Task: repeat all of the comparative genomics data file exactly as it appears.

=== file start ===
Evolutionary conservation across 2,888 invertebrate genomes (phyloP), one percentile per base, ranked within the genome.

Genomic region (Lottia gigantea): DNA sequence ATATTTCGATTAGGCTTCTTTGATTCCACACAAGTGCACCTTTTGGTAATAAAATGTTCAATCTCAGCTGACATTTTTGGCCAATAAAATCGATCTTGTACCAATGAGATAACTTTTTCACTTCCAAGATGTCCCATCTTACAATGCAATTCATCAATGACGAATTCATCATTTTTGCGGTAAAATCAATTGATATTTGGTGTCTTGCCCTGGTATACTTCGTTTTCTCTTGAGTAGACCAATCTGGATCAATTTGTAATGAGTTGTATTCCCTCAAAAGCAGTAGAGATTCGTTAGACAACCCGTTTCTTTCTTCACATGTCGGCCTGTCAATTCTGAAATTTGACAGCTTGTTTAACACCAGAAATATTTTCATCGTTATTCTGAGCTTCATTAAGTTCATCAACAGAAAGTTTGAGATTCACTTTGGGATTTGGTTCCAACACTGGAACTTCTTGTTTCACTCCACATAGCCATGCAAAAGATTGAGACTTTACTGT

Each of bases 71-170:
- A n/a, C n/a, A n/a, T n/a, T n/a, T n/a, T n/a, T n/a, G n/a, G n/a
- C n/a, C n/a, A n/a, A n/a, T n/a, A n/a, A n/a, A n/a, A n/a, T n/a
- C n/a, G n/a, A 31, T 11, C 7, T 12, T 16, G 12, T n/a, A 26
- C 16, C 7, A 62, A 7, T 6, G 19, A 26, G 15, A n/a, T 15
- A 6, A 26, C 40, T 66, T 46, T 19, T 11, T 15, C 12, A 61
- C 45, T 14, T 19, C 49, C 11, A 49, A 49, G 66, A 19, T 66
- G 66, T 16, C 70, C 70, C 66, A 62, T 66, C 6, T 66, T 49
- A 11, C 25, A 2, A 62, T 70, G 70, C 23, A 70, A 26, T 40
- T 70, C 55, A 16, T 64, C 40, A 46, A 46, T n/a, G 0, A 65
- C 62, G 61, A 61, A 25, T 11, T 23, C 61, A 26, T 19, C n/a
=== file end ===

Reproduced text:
Evolutionary conservation across 2,888 invertebrate genomes (phyloP), one percentile per base, ranked within the genome.

Genomic region (Lottia gigantea): DNA sequence ATATTTCGATTAGGCTTCTTTGATTCCACACAAGTGCACCTTTTGGTAATAAAATGTTCAATCTCAGCTGACATTTTTGGCCAATAAAATCGATCTTGTACCAATGAGATAACTTTTTCACTTCCAAGATGTCCCATCTTACAATGCAATTCATCAATGACGAATTCATCATTTTTGCGGTAAAATCAATTGATATTTGGTGTCTTGCCCTGGTATACTTCGTTTTCTCTTGAGTAGACCAATCTGGATCAATTTGTAATGAGTTGTATTCCCTCAAAAGCAGTAGAGATTCGTTAGACAACCCGTTTCTTTCTTCACATGTCGGCCTGTCAATTCTGAAATTTGACAGCTTGTTTAACACCAGAAATATTTTCATCGTTATTCTGAGCTTCATTAAGTTCATCAACAGAAAGTTTGAGATTCACTTTGGGATTTGGTTCCAACACTGGAACTTCTTGTTTCACTCCACATAGCCATGCAAAAGATTGAGACTTTACTGT

Each of bases 71-170:
- A n/a, C n/a, A n/a, T n/a, T n/a, T n/a, T n/a, T n/a, G n/a, G n/a
- C n/a, C n/a, A n/a, A n/a, T n/a, A n/a, A n/a, A n/a, A n/a, T n/a
- C n/a, G n/a, A 31, T 11, C 7, T 12, T 16, G 12, T n/a, A 26
- C 16, C 7, A 62, A 7, T 6, G 19, A 26, G 15, A n/a, T 15
- A 6, A 26, C 40, T 66, T 46, T 19, T 11, T 15, C 12, A 61
- C 45, T 14, T 19, C 49, C 11, A 49, A 49, G 66, A 19, T 66
- G 66, T 16, C 70, C 70, C 66, A 62, T 66, C 6, T 66, T 49
- A 11, C 25, A 2, A 62, T 70, G 70, C 23, A 70, A 26, T 40
- T 70, C 55, A 16, T 64, C 40, A 46, A 46, T n/a, G 0, A 65
- C 62, G 61, A 61, A 25, T 11, T 23, C 61, A 26, T 19, C n/a